Dulce de leche, the caramel spread that makes South Americans score?
I used to have a Colombian friend who would make a couple of holes in the top of a tin of evaporated milk, then cook it in a saucepan with water most of the way up the tin. Half an hour later the milk would have thickened into a caramel sauce he called ‘dulce de leche’.
He’d put it on fruit, spread it on toast. Very nice it was too. You might know it as the sweet brown stuff under the bananas in banoffee pie.
It’s available these days in tins or jars in most UK supermarkets, but it’s never had a very high recognition factor outside South America – until now.
Dulce de leche is suddenly on everyone’s lips, with the news that the Uruguay squad had their supply (all 39kg of it) confiscated on landing in Brazil.
Was the team’s lack of dulce de leche a factor in the team’s lacklustre performance against Costa Rica? Will they continue to struggle against England tomorrow night without it?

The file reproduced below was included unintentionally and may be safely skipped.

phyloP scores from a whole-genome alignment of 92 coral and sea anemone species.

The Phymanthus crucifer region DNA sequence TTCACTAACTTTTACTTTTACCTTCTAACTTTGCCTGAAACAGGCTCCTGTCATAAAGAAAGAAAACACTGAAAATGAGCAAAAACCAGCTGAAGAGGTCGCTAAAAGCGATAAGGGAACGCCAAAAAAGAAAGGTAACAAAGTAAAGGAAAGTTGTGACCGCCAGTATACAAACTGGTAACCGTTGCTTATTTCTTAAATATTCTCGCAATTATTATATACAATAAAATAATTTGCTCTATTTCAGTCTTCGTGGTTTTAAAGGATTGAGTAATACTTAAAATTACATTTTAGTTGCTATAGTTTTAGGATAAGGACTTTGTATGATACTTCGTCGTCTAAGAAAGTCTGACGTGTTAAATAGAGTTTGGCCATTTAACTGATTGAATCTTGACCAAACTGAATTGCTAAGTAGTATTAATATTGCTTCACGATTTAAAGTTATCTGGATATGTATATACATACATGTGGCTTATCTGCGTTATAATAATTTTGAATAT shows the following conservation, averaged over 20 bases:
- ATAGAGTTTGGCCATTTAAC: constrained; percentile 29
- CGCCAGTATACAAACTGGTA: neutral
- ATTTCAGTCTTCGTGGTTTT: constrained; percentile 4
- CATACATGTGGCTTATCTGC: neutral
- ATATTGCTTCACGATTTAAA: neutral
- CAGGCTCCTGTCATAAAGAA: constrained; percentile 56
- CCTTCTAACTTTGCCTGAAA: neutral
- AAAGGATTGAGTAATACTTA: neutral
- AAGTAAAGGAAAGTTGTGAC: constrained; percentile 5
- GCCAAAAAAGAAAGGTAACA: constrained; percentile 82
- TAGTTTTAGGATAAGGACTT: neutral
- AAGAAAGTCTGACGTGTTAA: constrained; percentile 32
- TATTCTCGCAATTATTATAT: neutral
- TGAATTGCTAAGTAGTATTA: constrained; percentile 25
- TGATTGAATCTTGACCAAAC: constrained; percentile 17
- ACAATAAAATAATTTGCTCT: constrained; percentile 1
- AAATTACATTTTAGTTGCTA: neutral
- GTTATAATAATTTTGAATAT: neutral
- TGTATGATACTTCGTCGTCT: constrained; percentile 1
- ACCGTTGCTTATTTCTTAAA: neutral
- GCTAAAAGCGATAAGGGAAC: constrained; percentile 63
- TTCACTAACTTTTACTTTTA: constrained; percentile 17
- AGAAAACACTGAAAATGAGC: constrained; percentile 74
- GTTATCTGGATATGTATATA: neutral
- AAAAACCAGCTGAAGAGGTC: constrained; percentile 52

Don’t tell them, but they don’t actually have to go without it. Little do they know, they could buy the same thing in Brazil, doce de leite.
But South Americans are a bit like Italians when it comes to food – Argentinians think their version is best, Chileans won’t touch the Argentinian ones – and clearly Uruguayans don’t think the Brazilian version is up to scratch.
Will the Uruguayans swallow their pride, eat the Brazilian stuff, and perform better against England? Or will they stay firm in their dulce patriotism? For the England team’s sake, I hope the latter.
And England: don’t forget your Marmite!
If you want to improve your sporting performance using the dulce de leche factor, try these recipes…